That should have ended the matter. But it didn’t. The federal prosecutor assigned to the case must have realized he did not have a solid drug case against Kizzee. A search of the residence yielded less than a gram of crack cocaine and a search of Kizzee yielded $1183. The search, however, did produce two rifles and ammunition. A detective who participated in the search told the prosecutor that “the search of the house revealed no evidence of crack cocaine use, nothing consistent with drug distribution, and no proof that Kizzee destroyed any evidence.”


This evidence notwithstanding, the prosecutor sought, and secured, a three count indictment against Kizzee: possession of a controlled substance with intent to deliver; possession of ammunition and firearms by a convicted felon; and possession of a firearm during and in relation to a drug trafficking crime.


The prosecution had a clear-cut case against Kizzee for possessing ammunition/firearms by a convicted felon. He did not have a case for the other two counts. There was simply no admissible evidence that Kizzee had sold drugs out of the residence, except for the recanted statements made by Carl Brown.


Since Brown refused to testify at Kizzee’s trial, the prosecutor decided to allude to his recanted out-of-court statements before the jury through Detective Shultz’s testimony. Kizzee’s trial lawyer, T.B. Todd Dupont, objected to the testimony, rightfully arguing that it was hearsay and that it violated the Confrontation Clause.  The court allowed the incriminating testimony to be presented to the jury.  It was done this way:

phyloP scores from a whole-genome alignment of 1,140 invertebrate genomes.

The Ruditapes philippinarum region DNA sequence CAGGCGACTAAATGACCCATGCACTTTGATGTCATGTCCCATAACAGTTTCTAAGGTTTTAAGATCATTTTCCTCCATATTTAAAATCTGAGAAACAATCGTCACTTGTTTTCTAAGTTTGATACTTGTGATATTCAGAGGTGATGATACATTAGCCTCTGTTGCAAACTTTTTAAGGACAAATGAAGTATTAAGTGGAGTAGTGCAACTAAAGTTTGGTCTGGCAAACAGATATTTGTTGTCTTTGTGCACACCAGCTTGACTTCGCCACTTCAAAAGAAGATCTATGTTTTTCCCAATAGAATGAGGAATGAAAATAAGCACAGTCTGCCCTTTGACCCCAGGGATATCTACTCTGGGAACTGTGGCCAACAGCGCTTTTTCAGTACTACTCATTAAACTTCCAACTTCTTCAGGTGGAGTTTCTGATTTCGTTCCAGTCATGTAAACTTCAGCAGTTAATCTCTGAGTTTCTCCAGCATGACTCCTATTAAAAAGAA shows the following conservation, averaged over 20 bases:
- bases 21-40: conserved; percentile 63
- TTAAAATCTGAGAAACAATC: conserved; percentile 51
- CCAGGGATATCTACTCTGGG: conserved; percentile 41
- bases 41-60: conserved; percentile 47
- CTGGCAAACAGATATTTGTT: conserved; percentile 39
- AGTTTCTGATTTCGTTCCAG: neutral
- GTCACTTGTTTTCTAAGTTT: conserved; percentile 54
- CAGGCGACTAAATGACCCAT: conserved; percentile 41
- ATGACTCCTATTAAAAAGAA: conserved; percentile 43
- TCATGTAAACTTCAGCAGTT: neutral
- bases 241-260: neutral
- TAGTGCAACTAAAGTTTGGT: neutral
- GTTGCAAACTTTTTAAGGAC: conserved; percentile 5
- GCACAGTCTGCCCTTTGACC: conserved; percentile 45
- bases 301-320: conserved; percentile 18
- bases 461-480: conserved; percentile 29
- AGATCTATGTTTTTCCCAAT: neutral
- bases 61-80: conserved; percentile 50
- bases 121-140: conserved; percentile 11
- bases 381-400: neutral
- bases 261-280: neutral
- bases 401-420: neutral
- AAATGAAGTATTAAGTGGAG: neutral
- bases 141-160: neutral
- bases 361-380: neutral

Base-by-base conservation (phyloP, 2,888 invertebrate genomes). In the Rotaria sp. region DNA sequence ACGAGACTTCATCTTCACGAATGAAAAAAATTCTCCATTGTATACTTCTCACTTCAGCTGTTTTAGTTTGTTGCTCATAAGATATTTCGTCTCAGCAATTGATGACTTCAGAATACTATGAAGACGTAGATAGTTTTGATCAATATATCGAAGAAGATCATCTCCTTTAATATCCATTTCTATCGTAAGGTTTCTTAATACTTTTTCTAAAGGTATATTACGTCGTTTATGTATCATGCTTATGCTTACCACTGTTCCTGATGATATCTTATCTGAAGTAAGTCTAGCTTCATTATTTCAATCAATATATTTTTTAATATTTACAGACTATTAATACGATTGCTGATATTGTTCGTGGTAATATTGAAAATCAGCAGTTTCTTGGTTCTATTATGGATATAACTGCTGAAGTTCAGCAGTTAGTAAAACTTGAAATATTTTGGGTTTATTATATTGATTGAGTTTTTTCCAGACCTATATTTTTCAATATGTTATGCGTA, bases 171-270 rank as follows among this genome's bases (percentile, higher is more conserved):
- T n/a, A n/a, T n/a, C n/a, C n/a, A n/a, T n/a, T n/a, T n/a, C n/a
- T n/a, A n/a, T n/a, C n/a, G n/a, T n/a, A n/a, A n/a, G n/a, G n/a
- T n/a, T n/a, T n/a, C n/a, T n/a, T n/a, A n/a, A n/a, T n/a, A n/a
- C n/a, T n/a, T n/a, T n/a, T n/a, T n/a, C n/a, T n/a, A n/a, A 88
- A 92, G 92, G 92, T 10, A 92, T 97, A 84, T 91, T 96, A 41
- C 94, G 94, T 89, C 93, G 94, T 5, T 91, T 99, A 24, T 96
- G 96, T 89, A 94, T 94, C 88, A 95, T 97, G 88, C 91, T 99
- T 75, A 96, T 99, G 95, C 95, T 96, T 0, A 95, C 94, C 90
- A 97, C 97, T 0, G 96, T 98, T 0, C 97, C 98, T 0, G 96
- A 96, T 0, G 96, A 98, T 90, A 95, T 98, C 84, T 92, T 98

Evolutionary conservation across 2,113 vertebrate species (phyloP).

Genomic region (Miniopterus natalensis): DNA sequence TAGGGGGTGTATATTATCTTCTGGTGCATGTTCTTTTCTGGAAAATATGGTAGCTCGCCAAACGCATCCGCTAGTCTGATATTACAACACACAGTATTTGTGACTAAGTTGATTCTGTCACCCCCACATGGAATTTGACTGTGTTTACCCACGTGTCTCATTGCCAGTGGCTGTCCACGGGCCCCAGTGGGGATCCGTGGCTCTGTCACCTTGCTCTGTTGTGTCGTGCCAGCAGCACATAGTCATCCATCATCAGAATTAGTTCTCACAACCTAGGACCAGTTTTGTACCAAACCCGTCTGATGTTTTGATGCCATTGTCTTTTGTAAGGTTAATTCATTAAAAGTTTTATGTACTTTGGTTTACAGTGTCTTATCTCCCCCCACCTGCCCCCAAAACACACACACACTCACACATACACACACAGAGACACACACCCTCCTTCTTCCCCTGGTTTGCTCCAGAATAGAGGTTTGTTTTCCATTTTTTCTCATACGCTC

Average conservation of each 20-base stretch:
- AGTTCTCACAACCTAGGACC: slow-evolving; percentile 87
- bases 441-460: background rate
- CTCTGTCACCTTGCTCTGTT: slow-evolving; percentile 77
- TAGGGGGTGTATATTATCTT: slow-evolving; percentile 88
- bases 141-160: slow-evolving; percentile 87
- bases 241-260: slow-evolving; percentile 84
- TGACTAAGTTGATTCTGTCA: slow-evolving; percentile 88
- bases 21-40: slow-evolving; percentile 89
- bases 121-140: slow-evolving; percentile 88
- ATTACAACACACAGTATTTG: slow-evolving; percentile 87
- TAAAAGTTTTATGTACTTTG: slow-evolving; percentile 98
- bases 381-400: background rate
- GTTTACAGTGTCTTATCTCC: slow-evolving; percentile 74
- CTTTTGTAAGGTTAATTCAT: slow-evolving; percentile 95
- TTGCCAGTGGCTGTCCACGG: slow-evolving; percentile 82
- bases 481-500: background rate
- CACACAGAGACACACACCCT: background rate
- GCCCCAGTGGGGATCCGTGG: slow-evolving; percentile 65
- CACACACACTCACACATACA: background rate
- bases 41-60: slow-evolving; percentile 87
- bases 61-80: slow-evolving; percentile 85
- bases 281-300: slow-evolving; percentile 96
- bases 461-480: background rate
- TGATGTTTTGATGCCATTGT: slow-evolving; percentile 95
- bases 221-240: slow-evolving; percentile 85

Prosecutor: Detective Shultz, did you ask Mr. Brown a series of questions after you arrived at the police department?

Shultz: Yes, sir, I did.

Prosecutor: Did you ask Mr. Brown whether or not he obtained the narcotics that were discovered in his hat from Pereneal Kizzee?

Shultz: Yes, sir, I did.

Prosecutor: Did you ask him if he obtained the narcotics that were discovered in his hat immediately prior to being stopped?

Shultz: Yes, sir.

Prosecutor: Did you ask Mr. Brown whether or not he had seen any additional narcotics at 963 Trinity Cut Off [Drive]?

Shultz: Yes.

Prosecutor: Did you ask him whether or not he obtained drugs from Mr. Kizzee on previous occasions?

Shultz: Yes.


The Government on appeal tried to persuade the Fifth Circuit that since none of Brown’s statements were admitted for their truth, the only testimony the jury actually heard was Detective Shultz’s own “yes, sir” statements. The appeals court did not buy this “backdoor” argument by the Government.


The appeals court found that the introduction of these statements violated the confrontation clause. “Where an officer’s testimony leads ‘to the clear and logical inference that out-of-court declarants believed and said that [the defendant] was guilty of the crime charged,’ Confrontation Clause protections are triggered.”


The Fifth Circuit reversed the drug count and the use of a firearm during a drug transaction count. The trial court had sentenced Kizzee to concurrent 70 month terms on the drug/possession of firearms counts and a consecutive 60-month term for the use of firearm in drug trafficking activity.


The end result: Kizzee ended up with a single 70-month term for the possession of ammunition/firearms count.